The basic way you tune a cocker or sterling is the same
Changes in velocity are achived by swapping springs (hammer and valve), shimming in the case of older Stirlings, or using the velocity dialer (IVG) to change hammer spring tension. The main difference is the hammer spring is dialled from the rear on cockers, and from the front through the pump on later sterlings.
The inline regulator is used to set input pressure, and make a marker more consistent over chronograph. This should ideally be sweet spotted to match spring set. You do this by increasing input pressure until velocity starts to drop off, then back off input pressure to the point the highest fps reading was achieved.
Old markers were originally set up to run on CO2, and won't hit usable velocity on HP air without a secondary regulator. CO2 bottles run at around 650-700psi, compared to HP air at 850 psi. The higher pressure will hold the cup seal in the valve shut, fighting against spring tension and capping velocity
i don't know sterlings personally but by the looks of the picture its not a million miles from the Armson i have, if thats the case...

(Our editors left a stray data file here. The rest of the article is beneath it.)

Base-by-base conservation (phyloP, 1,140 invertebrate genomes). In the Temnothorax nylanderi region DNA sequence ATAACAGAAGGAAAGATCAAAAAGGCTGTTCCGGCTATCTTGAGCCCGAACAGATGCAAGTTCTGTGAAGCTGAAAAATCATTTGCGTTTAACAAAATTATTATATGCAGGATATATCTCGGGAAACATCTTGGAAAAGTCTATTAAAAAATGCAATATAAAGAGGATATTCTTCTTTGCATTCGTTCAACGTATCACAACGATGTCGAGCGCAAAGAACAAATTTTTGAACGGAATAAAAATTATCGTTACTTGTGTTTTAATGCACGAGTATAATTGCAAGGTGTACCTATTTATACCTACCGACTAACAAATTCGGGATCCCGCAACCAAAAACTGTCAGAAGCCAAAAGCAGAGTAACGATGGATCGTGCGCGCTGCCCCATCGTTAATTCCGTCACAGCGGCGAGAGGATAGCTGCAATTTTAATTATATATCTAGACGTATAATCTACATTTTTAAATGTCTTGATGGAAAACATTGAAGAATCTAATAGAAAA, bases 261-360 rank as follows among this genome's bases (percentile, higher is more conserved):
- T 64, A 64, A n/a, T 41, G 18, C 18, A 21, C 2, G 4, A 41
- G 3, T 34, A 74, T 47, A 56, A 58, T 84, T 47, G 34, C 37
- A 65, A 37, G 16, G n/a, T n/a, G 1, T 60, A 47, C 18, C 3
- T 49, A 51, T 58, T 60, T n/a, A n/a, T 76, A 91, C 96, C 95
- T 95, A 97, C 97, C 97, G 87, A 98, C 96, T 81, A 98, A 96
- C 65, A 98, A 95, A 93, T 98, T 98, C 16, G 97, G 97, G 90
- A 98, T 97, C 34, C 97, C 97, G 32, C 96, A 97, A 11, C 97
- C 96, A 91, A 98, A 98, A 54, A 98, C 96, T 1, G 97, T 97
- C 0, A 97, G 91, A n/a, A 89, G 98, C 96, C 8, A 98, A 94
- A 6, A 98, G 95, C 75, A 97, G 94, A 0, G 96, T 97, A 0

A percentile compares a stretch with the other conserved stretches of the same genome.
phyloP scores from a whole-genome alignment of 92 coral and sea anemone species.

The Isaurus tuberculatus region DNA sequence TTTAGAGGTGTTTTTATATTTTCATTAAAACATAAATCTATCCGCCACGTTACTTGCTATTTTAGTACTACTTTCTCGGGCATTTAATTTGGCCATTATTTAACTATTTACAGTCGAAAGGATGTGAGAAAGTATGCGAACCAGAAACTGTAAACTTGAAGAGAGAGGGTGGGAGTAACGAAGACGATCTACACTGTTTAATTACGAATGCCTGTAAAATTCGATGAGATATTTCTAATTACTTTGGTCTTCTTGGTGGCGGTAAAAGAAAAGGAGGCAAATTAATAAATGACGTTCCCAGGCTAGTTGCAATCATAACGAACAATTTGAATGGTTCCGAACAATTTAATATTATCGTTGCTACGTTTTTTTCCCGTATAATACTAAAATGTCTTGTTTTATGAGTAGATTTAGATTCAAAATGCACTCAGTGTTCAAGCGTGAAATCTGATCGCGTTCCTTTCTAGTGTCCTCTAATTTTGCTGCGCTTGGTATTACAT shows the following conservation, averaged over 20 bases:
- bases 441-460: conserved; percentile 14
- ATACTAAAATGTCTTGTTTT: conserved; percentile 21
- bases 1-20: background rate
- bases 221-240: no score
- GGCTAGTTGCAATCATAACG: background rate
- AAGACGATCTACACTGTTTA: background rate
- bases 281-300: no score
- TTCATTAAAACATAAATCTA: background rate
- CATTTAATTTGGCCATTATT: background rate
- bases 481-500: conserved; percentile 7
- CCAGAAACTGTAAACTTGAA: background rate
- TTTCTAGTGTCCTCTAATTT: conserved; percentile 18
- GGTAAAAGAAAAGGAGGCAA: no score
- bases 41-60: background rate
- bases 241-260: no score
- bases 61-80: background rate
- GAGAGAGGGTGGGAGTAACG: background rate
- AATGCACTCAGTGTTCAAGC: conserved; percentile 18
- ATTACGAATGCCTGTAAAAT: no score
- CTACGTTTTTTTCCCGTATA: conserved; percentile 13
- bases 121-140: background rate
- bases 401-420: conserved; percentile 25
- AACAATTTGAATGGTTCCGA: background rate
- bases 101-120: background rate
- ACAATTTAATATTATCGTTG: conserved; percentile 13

you should be able to wind the grey bolt our (to reveal more thread) the bolt would hit the Valve with more force and keep it open fractionally longer allowing more air to pass through the system at a greater speed. in tern launching the ball with more force.
I hope that made sense...
Does't show a valve spring behind poppet valve in that video
The input air pressure does hold valve closed to a degree, but it's operation also controled and adjusted by using different valve springs. He's correct where he states dialling velocity on regulator is a bad idea. If you cronograph past a markers sweet spot at say 600psi, and dial hammer spring to produce 300fps, the velocity will spike to well over 300fps when tank pressure drops to below 600psi. The lower tank input pressure allows the valve to stay open for longer. It would be held shut by air pressure bypassing valve spring over 600psi. This is why it's important to tune (sweet spot) the input pressure to suit a particular spring/valve combination on pumps and autocockers